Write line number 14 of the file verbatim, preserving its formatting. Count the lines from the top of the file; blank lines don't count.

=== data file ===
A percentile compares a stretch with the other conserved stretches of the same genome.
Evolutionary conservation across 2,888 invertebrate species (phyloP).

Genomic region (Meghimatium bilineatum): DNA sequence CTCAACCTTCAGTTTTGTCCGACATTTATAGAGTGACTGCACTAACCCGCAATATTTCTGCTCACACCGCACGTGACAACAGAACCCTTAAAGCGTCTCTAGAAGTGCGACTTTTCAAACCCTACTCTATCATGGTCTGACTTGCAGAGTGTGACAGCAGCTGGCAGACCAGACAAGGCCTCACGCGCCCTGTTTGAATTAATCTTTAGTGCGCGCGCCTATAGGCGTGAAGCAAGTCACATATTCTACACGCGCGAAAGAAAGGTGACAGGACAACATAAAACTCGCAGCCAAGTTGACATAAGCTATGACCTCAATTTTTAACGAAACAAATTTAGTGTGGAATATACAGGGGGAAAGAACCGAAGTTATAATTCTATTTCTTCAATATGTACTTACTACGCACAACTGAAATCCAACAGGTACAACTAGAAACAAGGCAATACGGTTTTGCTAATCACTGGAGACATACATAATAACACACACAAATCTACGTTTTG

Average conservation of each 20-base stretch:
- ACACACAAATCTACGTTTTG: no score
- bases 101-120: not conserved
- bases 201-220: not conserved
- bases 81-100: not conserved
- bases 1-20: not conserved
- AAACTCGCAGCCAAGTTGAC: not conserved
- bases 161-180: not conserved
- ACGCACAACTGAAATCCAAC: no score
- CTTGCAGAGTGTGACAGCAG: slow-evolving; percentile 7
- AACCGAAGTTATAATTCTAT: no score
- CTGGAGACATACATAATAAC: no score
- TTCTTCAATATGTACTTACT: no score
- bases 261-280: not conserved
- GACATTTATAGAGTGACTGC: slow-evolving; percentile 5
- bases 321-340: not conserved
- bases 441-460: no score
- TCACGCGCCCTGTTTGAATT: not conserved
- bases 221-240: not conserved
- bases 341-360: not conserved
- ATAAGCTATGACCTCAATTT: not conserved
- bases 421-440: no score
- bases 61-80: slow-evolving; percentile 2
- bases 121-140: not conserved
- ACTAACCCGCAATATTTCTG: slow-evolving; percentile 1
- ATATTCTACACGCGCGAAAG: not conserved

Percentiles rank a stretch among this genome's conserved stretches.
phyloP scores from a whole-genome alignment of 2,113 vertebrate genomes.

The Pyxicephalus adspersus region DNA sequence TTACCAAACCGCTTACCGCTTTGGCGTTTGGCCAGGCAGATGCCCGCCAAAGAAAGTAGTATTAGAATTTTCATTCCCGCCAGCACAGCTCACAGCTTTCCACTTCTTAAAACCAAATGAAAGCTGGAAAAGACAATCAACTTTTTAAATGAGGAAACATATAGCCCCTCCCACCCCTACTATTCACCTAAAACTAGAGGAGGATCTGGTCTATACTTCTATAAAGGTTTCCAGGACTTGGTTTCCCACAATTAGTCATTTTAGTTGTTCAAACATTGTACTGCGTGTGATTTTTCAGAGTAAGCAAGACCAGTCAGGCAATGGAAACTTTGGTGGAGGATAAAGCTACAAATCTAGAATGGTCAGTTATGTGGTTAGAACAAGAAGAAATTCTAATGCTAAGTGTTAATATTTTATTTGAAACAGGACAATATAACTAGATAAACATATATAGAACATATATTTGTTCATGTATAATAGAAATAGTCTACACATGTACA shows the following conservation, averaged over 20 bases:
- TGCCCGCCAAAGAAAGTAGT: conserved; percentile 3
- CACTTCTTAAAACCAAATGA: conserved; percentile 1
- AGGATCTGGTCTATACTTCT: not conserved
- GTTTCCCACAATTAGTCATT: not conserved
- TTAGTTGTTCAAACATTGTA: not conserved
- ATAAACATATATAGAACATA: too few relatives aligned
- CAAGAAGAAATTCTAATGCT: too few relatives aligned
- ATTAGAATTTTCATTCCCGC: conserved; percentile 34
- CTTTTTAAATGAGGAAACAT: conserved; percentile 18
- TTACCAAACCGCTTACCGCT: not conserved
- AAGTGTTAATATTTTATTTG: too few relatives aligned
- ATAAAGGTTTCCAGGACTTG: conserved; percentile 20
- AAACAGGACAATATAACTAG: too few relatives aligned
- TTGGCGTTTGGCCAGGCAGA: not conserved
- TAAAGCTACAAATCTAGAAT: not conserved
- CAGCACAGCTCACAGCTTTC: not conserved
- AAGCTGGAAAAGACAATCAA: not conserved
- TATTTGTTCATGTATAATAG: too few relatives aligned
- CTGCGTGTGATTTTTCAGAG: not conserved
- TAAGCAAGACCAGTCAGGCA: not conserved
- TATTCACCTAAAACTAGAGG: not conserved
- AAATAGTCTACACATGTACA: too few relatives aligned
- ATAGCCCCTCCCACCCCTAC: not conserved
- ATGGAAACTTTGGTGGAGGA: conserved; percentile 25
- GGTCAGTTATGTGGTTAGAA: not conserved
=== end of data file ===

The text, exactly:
- AACCGAAGTTATAATTCTAT: no score